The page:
Family fights isolation brought on by celiac disease

Rebecca Crockett
April 30, 2019 - 8:49 pm

Wojciech Kozielczyk/Getty


Kansas City, MO - Jilian Hunt's daughter was in the first grade when she was diagnosed with celiac, an auto-immune disease triggered by a protein found in gluten. That means no more sandwiches, cake, or french least not in the same way as before. If ingested, she could have a number of reactions from neurological symptoms to joint pain. Hunt says the diagnosis was a difficult adjustment, but the whole family jumped on board to make it easier. 

"Because of cross contamination we had to replace a lot of appliances and things in our house like our toaster and our wooden spoons, cutting boards," explains Hunt. 

The family threw a celiac party where friends and family brought dishes to introduce their daughter to new gluten-free food options.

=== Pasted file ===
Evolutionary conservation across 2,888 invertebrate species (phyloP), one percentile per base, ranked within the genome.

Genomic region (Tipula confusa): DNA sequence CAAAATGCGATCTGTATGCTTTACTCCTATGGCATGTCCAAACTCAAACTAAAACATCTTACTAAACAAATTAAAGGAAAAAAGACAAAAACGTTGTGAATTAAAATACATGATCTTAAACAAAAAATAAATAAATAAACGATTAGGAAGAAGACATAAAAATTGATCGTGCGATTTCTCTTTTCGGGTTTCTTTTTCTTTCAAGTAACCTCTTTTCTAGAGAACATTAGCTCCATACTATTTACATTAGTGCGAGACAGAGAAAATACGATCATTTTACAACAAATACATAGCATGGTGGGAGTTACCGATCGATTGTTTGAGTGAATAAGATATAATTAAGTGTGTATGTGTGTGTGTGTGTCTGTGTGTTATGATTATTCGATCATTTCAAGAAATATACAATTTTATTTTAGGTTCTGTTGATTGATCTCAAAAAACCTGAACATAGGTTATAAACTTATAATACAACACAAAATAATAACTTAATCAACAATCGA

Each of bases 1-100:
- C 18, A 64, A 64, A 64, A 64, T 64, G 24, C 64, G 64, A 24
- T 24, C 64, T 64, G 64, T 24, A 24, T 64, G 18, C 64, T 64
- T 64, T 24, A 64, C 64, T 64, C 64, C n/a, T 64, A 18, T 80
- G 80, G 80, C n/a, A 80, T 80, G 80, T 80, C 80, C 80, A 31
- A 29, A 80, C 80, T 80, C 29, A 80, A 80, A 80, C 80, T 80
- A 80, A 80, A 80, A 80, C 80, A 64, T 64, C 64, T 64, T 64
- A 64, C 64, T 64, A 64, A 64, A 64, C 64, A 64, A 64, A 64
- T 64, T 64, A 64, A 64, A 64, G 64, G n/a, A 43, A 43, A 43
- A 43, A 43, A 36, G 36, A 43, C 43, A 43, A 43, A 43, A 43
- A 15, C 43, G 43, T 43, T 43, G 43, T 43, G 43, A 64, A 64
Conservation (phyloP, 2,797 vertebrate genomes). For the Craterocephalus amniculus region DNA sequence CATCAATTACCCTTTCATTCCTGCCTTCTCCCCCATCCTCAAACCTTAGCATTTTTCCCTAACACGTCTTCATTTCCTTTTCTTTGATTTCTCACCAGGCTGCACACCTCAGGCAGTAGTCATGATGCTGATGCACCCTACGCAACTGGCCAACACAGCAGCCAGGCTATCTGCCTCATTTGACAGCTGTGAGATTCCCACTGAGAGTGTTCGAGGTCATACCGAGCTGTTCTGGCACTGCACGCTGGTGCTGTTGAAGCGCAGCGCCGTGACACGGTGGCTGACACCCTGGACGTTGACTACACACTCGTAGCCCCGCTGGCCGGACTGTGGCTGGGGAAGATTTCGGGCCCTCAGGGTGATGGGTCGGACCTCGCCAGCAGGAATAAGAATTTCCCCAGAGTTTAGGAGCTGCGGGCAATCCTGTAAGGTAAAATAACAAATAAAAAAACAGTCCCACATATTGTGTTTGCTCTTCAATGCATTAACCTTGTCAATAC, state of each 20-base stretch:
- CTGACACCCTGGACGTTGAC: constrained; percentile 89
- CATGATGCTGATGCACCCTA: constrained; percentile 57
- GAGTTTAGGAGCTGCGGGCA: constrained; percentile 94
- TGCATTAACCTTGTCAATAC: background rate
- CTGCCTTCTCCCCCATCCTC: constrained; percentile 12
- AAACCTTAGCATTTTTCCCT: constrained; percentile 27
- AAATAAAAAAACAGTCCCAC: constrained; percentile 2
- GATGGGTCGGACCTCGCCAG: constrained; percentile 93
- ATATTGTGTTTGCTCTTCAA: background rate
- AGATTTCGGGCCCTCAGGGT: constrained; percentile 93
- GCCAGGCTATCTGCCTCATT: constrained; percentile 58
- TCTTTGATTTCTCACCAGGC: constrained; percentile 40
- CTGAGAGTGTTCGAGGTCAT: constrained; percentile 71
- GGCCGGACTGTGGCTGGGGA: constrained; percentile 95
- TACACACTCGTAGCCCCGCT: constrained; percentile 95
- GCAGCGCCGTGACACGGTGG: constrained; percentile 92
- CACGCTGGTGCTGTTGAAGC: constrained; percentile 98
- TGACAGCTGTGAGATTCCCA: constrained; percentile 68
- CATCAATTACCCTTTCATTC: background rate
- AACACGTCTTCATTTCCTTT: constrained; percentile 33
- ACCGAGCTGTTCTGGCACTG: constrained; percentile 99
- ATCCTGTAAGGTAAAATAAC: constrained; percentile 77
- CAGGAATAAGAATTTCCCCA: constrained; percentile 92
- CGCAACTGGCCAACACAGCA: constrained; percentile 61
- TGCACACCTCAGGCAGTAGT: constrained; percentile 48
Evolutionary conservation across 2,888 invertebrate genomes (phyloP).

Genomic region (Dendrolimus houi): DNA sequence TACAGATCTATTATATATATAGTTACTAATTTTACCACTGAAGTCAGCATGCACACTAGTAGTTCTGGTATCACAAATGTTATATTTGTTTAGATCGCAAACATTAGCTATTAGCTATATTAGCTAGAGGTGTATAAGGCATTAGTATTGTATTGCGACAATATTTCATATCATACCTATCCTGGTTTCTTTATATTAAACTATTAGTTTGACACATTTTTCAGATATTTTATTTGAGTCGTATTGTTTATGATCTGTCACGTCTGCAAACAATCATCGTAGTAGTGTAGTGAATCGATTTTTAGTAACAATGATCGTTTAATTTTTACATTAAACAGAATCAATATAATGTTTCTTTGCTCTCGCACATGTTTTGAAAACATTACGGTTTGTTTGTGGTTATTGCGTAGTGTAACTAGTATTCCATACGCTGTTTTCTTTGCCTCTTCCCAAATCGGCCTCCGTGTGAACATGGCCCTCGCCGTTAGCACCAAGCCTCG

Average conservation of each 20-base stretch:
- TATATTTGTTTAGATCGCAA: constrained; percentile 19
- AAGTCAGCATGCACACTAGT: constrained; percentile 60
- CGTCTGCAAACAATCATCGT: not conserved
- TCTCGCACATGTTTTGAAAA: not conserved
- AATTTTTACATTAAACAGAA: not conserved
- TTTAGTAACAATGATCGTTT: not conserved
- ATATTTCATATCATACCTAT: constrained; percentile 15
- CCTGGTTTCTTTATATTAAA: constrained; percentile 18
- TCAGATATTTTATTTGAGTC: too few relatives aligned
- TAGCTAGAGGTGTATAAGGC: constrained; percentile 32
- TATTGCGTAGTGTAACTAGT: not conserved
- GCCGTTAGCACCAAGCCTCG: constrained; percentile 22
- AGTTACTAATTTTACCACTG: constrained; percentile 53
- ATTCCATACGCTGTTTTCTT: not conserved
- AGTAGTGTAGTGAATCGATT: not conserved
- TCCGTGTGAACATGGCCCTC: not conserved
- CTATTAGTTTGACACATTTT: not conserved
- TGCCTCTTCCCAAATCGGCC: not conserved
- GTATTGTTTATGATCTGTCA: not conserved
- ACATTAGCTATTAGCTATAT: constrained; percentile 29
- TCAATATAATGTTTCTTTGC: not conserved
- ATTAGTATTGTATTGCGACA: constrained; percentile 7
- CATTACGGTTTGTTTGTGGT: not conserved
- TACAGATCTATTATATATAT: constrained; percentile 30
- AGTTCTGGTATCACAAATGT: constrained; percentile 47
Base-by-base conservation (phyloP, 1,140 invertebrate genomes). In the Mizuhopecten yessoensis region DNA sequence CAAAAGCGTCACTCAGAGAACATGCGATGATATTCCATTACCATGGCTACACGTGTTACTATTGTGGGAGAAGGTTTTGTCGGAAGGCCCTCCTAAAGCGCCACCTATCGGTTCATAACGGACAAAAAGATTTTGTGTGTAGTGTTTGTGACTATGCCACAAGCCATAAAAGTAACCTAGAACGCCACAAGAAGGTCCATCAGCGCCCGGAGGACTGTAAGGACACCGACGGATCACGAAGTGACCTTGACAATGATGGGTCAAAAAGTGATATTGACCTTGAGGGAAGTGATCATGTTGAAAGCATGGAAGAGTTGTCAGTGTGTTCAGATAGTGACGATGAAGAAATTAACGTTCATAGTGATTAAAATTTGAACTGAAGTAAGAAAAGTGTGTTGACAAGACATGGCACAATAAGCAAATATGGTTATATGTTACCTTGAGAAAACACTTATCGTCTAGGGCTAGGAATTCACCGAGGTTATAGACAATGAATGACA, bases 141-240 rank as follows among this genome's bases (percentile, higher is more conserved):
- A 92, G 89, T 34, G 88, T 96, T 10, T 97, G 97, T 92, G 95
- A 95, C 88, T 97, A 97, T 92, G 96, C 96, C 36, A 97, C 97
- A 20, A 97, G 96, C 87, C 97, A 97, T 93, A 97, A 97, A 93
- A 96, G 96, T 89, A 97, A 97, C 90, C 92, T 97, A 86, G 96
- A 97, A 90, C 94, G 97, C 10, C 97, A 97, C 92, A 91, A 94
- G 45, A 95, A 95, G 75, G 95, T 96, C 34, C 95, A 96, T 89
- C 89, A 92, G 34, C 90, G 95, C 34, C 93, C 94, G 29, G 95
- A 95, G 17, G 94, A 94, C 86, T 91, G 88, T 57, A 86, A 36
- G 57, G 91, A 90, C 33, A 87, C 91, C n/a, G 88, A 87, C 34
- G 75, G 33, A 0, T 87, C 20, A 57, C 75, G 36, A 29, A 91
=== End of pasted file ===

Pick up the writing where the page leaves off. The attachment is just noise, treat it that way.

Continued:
Her daughter says kids at school don't always understand and sometimes tease her for having to bring her own snacks to birthday celebrations. She says it makes her feel sad because it's something she can't control. 

Hunt says at least three-million Americans are living with the disease. The only treatment is a gluten-free diet, and though many restaurants have gluten-free options, Hunt explains that cross contamination is an issue. Even the gluten-free trend has caused some to diminish the seriousness of the disease. Hunt says there have been several times when they're requests weren't taken seriously. 

When they're not at home, her big sister has her back and watches over her. She says her little sister doesn't want to hurt peoples feeling so she doesn't speak up. As the big sister, she speaks up for her. 

Hunt wanted to do something for her daughter, so she created the Step Beyond Celiac 5K in 2017 to giver her just one day where she doesn't feel alone. 

"I can eat everything there, and everyone else there is eating the exact same thing that I am, so I don't feel as lonely and I don't feel like I'm the only one with celiac," her daughter explains.

The event will be in it's third year on September 29th at the Community America Ballpark, and features gluten-free food vendors and a silent auction. She says it's a great opportunity to educate others on the disease and to raise funds to help find a cure. Registration for this years 5K opens May 1st

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